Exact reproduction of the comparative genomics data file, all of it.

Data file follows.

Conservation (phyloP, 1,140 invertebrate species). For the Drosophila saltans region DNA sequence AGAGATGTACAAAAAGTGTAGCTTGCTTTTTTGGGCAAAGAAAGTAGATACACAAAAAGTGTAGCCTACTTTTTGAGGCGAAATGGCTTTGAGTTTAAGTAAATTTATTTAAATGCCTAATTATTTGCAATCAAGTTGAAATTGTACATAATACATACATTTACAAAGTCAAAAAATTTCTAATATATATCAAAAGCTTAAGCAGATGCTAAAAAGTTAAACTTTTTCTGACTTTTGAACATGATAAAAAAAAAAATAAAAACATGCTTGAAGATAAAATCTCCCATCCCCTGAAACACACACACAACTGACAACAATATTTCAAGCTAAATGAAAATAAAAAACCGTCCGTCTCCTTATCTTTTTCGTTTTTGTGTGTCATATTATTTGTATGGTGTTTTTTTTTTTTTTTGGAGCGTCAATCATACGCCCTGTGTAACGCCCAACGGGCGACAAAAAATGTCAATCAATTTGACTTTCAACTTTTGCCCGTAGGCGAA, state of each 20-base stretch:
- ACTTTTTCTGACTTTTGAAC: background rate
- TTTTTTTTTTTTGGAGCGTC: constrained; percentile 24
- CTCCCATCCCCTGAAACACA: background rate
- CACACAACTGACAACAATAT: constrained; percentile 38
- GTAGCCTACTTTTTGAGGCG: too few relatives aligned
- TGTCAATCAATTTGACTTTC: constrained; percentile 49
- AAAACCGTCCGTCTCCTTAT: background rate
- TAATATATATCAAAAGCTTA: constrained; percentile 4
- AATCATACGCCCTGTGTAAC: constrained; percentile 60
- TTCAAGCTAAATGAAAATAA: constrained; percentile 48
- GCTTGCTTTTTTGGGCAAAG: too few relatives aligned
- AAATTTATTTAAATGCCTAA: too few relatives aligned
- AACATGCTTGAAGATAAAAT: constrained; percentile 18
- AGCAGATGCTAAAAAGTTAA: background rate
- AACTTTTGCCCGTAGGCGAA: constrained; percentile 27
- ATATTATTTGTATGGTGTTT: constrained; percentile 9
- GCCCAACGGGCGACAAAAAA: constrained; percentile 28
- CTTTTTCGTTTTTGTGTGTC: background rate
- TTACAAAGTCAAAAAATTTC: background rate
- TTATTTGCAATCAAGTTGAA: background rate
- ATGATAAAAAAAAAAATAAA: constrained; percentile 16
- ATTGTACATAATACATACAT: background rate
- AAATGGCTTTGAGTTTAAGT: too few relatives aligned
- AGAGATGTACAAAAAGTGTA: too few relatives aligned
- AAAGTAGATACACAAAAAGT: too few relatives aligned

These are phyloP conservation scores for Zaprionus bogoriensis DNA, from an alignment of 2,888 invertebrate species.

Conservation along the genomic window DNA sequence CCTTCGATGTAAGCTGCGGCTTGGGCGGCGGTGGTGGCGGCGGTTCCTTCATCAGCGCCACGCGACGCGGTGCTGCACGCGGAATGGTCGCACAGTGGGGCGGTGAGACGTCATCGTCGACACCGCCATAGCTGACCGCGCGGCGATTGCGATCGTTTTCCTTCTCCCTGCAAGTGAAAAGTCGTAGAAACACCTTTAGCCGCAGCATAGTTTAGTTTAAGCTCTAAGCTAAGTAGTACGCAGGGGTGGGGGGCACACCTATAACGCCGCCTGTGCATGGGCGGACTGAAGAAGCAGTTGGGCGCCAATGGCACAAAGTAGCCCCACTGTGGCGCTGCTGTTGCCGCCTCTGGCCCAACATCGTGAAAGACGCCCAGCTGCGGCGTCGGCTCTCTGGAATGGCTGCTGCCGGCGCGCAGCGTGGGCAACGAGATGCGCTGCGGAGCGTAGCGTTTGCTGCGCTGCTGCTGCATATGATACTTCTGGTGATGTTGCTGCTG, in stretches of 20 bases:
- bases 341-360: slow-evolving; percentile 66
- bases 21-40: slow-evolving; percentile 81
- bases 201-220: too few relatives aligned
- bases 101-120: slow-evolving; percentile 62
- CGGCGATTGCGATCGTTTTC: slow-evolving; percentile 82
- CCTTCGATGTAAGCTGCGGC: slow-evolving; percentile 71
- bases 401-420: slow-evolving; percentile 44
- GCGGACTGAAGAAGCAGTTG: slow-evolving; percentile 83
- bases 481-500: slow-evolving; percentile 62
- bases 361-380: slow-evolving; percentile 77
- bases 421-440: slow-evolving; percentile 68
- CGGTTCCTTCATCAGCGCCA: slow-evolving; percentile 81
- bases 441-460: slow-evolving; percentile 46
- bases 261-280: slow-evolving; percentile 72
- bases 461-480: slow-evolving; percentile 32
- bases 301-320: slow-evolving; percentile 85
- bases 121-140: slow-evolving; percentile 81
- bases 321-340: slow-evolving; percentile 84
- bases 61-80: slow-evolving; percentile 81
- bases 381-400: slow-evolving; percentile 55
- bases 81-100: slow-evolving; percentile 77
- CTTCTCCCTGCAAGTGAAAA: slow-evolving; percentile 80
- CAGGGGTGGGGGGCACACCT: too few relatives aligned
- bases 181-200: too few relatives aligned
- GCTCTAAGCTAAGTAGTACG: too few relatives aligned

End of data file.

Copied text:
Conservation (phyloP, 1,140 invertebrate species). For the Drosophila saltans region DNA sequence AGAGATGTACAAAAAGTGTAGCTTGCTTTTTTGGGCAAAGAAAGTAGATACACAAAAAGTGTAGCCTACTTTTTGAGGCGAAATGGCTTTGAGTTTAAGTAAATTTATTTAAATGCCTAATTATTTGCAATCAAGTTGAAATTGTACATAATACATACATTTACAAAGTCAAAAAATTTCTAATATATATCAAAAGCTTAAGCAGATGCTAAAAAGTTAAACTTTTTCTGACTTTTGAACATGATAAAAAAAAAAATAAAAACATGCTTGAAGATAAAATCTCCCATCCCCTGAAACACACACACAACTGACAACAATATTTCAAGCTAAATGAAAATAAAAAACCGTCCGTCTCCTTATCTTTTTCGTTTTTGTGTGTCATATTATTTGTATGGTGTTTTTTTTTTTTTTTGGAGCGTCAATCATACGCCCTGTGTAACGCCCAACGGGCGACAAAAAATGTCAATCAATTTGACTTTCAACTTTTGCCCGTAGGCGAA, state of each 20-base stretch:
- ACTTTTTCTGACTTTTGAAC: background rate
- TTTTTTTTTTTTGGAGCGTC: constrained; percentile 24
- CTCCCATCCCCTGAAACACA: background rate
- CACACAACTGACAACAATAT: constrained; percentile 38
- GTAGCCTACTTTTTGAGGCG: too few relatives aligned
- TGTCAATCAATTTGACTTTC: constrained; percentile 49
- AAAACCGTCCGTCTCCTTAT: background rate
- TAATATATATCAAAAGCTTA: constrained; percentile 4
- AATCATACGCCCTGTGTAAC: constrained; percentile 60
- TTCAAGCTAAATGAAAATAA: constrained; percentile 48
- GCTTGCTTTTTTGGGCAAAG: too few relatives aligned
- AAATTTATTTAAATGCCTAA: too few relatives aligned
- AACATGCTTGAAGATAAAAT: constrained; percentile 18
- AGCAGATGCTAAAAAGTTAA: background rate
- AACTTTTGCCCGTAGGCGAA: constrained; percentile 27
- ATATTATTTGTATGGTGTTT: constrained; percentile 9
- GCCCAACGGGCGACAAAAAA: constrained; percentile 28
- CTTTTTCGTTTTTGTGTGTC: background rate
- TTACAAAGTCAAAAAATTTC: background rate
- TTATTTGCAATCAAGTTGAA: background rate
- ATGATAAAAAAAAAAATAAA: constrained; percentile 16
- ATTGTACATAATACATACAT: background rate
- AAATGGCTTTGAGTTTAAGT: too few relatives aligned
- AGAGATGTACAAAAAGTGTA: too few relatives aligned
- AAAGTAGATACACAAAAAGT: too few relatives aligned

These are phyloP conservation scores for Zaprionus bogoriensis DNA, from an alignment of 2,888 invertebrate species.

Conservation along the genomic window DNA sequence CCTTCGATGTAAGCTGCGGCTTGGGCGGCGGTGGTGGCGGCGGTTCCTTCATCAGCGCCACGCGACGCGGTGCTGCACGCGGAATGGTCGCACAGTGGGGCGGTGAGACGTCATCGTCGACACCGCCATAGCTGACCGCGCGGCGATTGCGATCGTTTTCCTTCTCCCTGCAAGTGAAAAGTCGTAGAAACACCTTTAGCCGCAGCATAGTTTAGTTTAAGCTCTAAGCTAAGTAGTACGCAGGGGTGGGGGGCACACCTATAACGCCGCCTGTGCATGGGCGGACTGAAGAAGCAGTTGGGCGCCAATGGCACAAAGTAGCCCCACTGTGGCGCTGCTGTTGCCGCCTCTGGCCCAACATCGTGAAAGACGCCCAGCTGCGGCGTCGGCTCTCTGGAATGGCTGCTGCCGGCGCGCAGCGTGGGCAACGAGATGCGCTGCGGAGCGTAGCGTTTGCTGCGCTGCTGCTGCATATGATACTTCTGGTGATGTTGCTGCTG, in stretches of 20 bases:
- bases 341-360: slow-evolving; percentile 66
- bases 21-40: slow-evolving; percentile 81
- bases 201-220: too few relatives aligned
- bases 101-120: slow-evolving; percentile 62
- CGGCGATTGCGATCGTTTTC: slow-evolving; percentile 82
- CCTTCGATGTAAGCTGCGGC: slow-evolving; percentile 71
- bases 401-420: slow-evolving; percentile 44
- GCGGACTGAAGAAGCAGTTG: slow-evolving; percentile 83
- bases 481-500: slow-evolving; percentile 62
- bases 361-380: slow-evolving; percentile 77
- bases 421-440: slow-evolving; percentile 68
- CGGTTCCTTCATCAGCGCCA: slow-evolving; percentile 81
- bases 441-460: slow-evolving; percentile 46
- bases 261-280: slow-evolving; percentile 72
- bases 461-480: slow-evolving; percentile 32
- bases 301-320: slow-evolving; percentile 85
- bases 121-140: slow-evolving; percentile 81
- bases 321-340: slow-evolving; percentile 84
- bases 61-80: slow-evolving; percentile 81
- bases 381-400: slow-evolving; percentile 55
- bases 81-100: slow-evolving; percentile 77
- CTTCTCCCTGCAAGTGAAAA: slow-evolving; percentile 80
- CAGGGGTGGGGGGCACACCT: too few relatives aligned
- bases 181-200: too few relatives aligned
- GCTCTAAGCTAAGTAGTACG: too few relatives aligned